- The Washington Times - Sunday, August 12, 2012

The F-35 Joint Strike Fighter is the white whale of the Defense Department — a stealth jet designed to work for all branches of the armed forces — but at a total cost of $1.5 trillion, it’s also a program that analysts say is an epic boondoggle that neither President Obama nor his GOP challenger, Mitt Romney, has a realistic plan to get under control.

What’s worse is that the F-35 is just the tip of the iceberg in what many describe as a sea of waste and mismanagement surrounding the weapons acquisition system at the Pentagon. Even the department’s inspector general says it simply cannot be audited.

“I’ve been involved in this since the ‘60s and I’ve never seen it so badly managed as it was up until very recently,” said Larry Korb, a senior fellow at the Center for American Progress who served as an assistant secretary of defense under President Reagan.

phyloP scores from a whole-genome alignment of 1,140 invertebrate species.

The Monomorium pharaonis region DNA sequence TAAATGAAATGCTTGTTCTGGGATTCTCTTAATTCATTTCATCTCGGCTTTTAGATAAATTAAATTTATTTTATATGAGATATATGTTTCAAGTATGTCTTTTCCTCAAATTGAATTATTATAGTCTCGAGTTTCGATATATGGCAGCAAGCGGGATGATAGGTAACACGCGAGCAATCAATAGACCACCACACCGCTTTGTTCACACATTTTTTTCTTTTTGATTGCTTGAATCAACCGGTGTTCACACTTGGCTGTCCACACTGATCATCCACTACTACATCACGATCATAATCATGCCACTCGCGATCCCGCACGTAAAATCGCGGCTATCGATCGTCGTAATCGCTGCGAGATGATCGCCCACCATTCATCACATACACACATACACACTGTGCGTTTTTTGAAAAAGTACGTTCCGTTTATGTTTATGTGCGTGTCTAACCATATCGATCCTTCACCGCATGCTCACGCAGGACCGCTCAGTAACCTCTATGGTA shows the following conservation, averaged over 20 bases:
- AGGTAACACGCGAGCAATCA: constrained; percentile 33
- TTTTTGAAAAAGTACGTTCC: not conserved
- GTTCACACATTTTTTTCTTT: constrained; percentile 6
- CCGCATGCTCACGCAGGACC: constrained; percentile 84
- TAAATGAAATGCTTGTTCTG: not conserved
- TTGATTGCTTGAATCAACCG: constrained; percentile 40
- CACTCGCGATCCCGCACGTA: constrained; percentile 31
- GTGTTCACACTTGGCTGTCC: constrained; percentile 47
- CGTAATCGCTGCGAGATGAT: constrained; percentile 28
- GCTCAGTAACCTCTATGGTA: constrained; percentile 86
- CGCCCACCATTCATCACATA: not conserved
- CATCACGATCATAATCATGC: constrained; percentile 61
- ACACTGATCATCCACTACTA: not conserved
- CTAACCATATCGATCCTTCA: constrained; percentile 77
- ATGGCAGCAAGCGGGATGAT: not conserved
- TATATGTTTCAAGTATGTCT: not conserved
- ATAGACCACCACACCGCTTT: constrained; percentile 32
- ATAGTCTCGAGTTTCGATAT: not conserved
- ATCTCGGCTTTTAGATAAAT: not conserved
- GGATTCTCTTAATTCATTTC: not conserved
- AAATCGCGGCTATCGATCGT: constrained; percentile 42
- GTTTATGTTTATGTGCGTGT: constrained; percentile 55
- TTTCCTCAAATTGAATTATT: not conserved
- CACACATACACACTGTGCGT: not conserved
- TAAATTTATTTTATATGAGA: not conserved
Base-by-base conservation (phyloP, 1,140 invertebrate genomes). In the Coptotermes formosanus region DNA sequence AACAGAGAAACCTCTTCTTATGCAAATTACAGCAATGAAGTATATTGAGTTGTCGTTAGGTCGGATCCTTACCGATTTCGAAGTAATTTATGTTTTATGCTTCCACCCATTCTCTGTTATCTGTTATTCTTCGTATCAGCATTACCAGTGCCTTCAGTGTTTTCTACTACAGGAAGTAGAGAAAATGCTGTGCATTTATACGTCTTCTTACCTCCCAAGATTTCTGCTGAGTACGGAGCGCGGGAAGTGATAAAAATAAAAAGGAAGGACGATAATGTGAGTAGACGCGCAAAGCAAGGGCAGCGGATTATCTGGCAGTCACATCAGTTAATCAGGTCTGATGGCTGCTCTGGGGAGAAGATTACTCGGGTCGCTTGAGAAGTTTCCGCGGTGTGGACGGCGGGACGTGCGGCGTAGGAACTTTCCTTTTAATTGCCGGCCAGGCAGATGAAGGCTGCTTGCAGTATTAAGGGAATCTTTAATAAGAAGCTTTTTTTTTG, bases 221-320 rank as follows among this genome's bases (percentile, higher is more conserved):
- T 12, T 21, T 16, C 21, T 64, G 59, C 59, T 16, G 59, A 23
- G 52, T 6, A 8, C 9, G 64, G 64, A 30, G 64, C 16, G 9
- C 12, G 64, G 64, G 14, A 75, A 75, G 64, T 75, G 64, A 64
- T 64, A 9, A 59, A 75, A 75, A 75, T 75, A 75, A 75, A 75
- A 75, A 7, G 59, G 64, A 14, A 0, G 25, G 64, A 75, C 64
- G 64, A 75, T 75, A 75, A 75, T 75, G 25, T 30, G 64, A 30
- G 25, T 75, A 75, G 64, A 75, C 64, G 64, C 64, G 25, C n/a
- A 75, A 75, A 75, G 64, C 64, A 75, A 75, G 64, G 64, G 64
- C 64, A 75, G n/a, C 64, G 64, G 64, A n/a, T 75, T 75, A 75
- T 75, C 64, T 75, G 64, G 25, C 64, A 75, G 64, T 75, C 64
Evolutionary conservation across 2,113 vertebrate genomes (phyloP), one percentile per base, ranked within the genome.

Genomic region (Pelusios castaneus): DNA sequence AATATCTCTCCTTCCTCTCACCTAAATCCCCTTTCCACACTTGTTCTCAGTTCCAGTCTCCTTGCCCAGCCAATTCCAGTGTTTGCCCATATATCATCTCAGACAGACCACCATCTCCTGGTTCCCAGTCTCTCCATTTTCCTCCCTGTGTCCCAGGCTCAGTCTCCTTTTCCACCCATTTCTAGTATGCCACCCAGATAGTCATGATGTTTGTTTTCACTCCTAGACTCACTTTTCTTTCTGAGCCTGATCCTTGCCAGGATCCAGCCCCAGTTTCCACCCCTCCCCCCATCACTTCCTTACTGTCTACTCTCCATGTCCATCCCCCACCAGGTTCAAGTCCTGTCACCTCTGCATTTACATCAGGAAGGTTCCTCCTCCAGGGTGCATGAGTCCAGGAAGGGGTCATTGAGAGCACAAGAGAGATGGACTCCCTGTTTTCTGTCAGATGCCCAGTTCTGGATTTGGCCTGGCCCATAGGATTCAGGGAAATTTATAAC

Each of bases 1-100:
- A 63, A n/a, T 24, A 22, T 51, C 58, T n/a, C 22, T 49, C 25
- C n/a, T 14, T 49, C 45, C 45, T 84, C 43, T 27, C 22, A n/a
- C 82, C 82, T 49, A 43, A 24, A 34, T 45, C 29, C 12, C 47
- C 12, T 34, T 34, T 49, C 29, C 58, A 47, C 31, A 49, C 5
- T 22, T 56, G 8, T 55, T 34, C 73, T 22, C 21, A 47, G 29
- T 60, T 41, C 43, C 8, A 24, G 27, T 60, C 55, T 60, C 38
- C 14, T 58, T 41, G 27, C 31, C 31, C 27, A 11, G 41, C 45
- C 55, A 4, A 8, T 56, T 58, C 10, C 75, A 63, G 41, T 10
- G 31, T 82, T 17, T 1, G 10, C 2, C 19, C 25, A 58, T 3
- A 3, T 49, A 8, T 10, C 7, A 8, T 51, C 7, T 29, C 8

“The cost overruns are unprecedented,” he said, explaining that the problem stems from a failure of several successive administrations to appoint a deputy secretary of defense with the kind of hard-core business sense needed to root out nepotism and tighten the screws on profligate spending.

Both Mr. Romney and Mr. Obama talk tough about getting a handle on Pentagon waste, but if the F-35 is any indication, they will have a tough time following through.

In January, Mr. Romney was working a phone bank at his headquarters in New Hampshire and talked with one potential voter about the F-35, according to a report in Politico.

“I was a little disappointed to see the president pull back on the F-35 program,” Mr. Romney said.

His campaign now dismisses questions about what Mr. Romney intended by that remark and said he would tackle cost issues with the F-35 the same way he would go after other Pentagon waste — by holding officials accountable for poorly managed projects.

“Basically, you need to establish clear lines of accountability. There are too many people who are responsible for these programs, and the problem is that nobody’s responsible,” said Jim Talent, a former senator from Missouri who has served on the House and Senate Armed Services committees and is now a special adviser to the Romney campaign.